Defying Gravity and Loving Your Enemies

Sunday’s Scriptures ~ II Chronicles 15:1-12 and Jonah 4:1-11.

This week Andrew and I will ‘swap pulpits’ for our 11 o’clock worship services. Andrew will preach at Tuskawilla UMC and I will preach at Azalea Park following TUMC’s 8:30am Morningsong Service.

It has always been important to Andrew and me for our congregations to know both of us. Our congregations do not see both of us together regularly and we want you to know that both of us care for you, pray for you, and are grateful that you smile at our shenanigans…

Well, that you smile at our shenanigans…most of the time…

This week I am in awe of watching God’s people at work. Both of our churches hosted Trunk or Treats last week. It is an incredible sight to watch the church rally together around an event to serve our community. Smiles donned faces. Laughter filled the air. New connections were made. A broad sense of welcome was shared. Thank you, Church, for all your incredible service and hospitality.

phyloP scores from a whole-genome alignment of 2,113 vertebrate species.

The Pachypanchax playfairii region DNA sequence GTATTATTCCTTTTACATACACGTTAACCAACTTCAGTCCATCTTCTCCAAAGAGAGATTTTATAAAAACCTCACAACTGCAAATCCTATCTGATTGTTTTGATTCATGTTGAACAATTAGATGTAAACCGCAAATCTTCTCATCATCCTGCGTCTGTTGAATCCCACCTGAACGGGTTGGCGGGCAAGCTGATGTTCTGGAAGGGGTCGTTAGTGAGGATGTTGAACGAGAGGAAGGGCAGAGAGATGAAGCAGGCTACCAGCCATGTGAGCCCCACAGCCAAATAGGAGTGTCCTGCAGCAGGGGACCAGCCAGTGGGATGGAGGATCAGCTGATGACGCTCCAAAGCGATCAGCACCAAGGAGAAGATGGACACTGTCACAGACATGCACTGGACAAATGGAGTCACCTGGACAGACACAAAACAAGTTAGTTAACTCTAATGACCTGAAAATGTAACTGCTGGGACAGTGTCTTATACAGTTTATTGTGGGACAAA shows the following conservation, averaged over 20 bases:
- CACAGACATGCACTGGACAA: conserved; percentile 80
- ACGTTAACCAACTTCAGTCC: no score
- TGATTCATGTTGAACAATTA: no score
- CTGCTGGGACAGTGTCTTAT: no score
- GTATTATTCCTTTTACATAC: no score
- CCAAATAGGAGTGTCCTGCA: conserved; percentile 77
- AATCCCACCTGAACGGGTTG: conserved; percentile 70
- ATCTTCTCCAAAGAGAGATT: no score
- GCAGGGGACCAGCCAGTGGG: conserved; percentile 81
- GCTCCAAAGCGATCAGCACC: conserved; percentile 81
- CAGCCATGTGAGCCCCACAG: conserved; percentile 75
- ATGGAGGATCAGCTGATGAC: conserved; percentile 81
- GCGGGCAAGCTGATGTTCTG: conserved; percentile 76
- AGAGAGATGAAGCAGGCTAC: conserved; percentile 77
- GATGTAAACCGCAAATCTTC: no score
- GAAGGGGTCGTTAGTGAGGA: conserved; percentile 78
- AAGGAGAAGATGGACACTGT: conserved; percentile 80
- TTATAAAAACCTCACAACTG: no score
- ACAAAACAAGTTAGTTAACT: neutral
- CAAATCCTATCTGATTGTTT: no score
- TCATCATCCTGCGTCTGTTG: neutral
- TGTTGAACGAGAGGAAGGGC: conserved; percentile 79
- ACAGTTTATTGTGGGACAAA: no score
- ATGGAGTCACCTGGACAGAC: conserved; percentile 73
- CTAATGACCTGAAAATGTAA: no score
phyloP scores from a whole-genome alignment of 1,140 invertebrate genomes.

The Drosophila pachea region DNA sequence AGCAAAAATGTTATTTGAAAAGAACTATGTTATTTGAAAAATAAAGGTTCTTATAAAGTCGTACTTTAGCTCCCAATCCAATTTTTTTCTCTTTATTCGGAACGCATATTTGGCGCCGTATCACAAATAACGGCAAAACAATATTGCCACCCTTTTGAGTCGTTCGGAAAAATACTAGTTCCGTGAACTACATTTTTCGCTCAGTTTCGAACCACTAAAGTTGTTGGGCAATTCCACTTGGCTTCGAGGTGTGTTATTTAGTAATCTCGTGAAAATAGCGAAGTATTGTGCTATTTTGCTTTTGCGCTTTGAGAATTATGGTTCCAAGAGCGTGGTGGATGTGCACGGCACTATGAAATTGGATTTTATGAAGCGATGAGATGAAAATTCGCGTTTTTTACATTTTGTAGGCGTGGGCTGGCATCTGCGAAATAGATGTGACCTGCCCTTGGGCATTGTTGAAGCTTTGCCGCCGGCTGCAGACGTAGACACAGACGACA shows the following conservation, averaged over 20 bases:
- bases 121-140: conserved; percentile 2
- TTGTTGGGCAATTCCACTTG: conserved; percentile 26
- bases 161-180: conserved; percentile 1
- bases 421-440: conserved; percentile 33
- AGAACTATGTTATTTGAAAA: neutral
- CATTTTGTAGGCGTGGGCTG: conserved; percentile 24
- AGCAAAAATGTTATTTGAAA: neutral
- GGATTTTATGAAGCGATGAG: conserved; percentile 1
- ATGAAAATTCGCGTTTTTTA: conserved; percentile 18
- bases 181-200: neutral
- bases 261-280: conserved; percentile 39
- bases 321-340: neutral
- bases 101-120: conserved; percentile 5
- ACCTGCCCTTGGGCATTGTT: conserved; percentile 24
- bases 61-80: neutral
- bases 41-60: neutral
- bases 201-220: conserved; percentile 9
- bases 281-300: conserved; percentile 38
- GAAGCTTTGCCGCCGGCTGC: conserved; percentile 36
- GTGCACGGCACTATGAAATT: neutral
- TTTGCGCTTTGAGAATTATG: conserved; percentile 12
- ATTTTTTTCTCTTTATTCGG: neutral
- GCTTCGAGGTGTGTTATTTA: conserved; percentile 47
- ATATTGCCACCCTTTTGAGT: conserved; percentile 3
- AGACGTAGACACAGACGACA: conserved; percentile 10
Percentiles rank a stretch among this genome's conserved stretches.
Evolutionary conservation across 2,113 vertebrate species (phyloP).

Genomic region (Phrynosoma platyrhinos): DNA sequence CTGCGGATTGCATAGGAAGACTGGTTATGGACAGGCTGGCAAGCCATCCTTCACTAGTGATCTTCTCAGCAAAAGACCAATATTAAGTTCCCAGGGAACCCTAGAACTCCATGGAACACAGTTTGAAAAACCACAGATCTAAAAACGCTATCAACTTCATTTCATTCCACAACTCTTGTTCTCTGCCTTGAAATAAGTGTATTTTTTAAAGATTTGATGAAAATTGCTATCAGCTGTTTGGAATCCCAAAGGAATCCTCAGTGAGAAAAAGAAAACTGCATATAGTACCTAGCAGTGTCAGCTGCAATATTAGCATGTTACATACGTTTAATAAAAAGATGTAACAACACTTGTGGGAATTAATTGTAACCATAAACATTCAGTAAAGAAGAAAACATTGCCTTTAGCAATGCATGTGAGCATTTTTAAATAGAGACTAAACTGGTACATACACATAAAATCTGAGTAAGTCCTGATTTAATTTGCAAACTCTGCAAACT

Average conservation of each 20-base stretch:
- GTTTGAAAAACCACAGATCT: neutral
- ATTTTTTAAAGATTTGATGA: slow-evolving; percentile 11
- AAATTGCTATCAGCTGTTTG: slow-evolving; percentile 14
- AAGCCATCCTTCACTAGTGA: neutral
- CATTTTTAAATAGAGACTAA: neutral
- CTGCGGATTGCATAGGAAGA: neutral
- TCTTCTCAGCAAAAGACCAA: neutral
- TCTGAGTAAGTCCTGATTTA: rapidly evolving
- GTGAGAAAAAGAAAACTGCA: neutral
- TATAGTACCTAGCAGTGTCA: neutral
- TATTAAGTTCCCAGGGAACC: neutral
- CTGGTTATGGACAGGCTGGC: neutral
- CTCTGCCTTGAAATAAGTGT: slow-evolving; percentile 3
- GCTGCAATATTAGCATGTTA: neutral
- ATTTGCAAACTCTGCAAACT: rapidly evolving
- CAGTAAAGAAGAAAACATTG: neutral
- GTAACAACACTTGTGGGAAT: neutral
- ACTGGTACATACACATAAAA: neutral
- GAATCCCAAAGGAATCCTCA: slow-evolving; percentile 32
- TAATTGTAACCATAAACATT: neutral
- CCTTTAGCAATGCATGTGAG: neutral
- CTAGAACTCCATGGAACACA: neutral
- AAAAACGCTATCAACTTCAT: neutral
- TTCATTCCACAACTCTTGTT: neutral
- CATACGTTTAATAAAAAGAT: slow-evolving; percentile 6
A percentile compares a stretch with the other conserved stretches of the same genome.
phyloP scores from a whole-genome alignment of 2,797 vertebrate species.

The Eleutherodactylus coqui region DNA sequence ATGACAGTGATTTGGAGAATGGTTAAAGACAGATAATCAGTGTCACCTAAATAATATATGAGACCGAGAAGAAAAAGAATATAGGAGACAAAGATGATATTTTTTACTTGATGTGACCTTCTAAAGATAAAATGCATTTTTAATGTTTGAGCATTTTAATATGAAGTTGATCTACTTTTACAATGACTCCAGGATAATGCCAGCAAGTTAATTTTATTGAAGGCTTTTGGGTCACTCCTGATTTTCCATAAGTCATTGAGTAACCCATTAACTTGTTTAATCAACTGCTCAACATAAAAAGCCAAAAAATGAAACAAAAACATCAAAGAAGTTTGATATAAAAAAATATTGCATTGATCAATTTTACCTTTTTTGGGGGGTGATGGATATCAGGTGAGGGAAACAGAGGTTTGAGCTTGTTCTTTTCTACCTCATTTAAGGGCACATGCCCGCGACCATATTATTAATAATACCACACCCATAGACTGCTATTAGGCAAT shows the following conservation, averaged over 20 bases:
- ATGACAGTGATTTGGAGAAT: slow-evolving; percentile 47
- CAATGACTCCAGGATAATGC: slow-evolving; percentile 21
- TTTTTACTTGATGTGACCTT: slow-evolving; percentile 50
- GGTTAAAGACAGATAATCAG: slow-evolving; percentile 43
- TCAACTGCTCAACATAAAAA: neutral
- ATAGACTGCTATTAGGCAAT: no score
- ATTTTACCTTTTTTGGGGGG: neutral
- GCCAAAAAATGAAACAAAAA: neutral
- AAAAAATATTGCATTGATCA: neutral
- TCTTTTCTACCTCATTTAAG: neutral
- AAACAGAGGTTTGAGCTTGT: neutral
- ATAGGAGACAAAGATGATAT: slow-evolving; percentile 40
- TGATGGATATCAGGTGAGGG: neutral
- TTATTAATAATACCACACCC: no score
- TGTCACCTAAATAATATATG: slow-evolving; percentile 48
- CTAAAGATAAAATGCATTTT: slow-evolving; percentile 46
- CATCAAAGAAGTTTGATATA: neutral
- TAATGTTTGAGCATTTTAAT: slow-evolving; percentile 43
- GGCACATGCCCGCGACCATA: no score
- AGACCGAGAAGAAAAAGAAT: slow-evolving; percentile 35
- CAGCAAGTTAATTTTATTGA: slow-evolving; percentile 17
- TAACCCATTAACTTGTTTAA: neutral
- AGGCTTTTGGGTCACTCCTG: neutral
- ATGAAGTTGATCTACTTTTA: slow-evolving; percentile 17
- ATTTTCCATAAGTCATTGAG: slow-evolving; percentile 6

This past Wednesday a college student made his way to the church, seeking counsel and direction. I was engaged in Bible Study when he arrived – and you know what – all was well. Again, the church – the Body of Christ present – rallied around this young man. Prayers were offered. Hands were held. Contact information was exchanged. And I imagine a young man who walked in the Sanctuary with his face downcast left with his head a little higher, his back a little straighter. This folks! This is what it means to be the Body of Christ. This is what it means to take on the posture of the Good Samaritan – to stop and serve a neighbor in need along any and every road in life.

And! even more telling – I was not the one to initiate or facilitate either of these encounters – neither Trunk or Treat or holding the space of grace for this college student. The Body of Christ – you – the church – stepped up and stepped into these valuable leadership roles.

I am so so proud of you. I am so so grateful for you. Well done, good and faithful servants.

I look forward to worship on Sunday – to serve with the TUMC Family at Morningsong, to join the Azalea Park Family at 11am, and to hear about the fun you will have with Andrew at 11 o’clock at TUMC. Thank you for welcoming him in worship leadership on Sunday. See you soon, church family!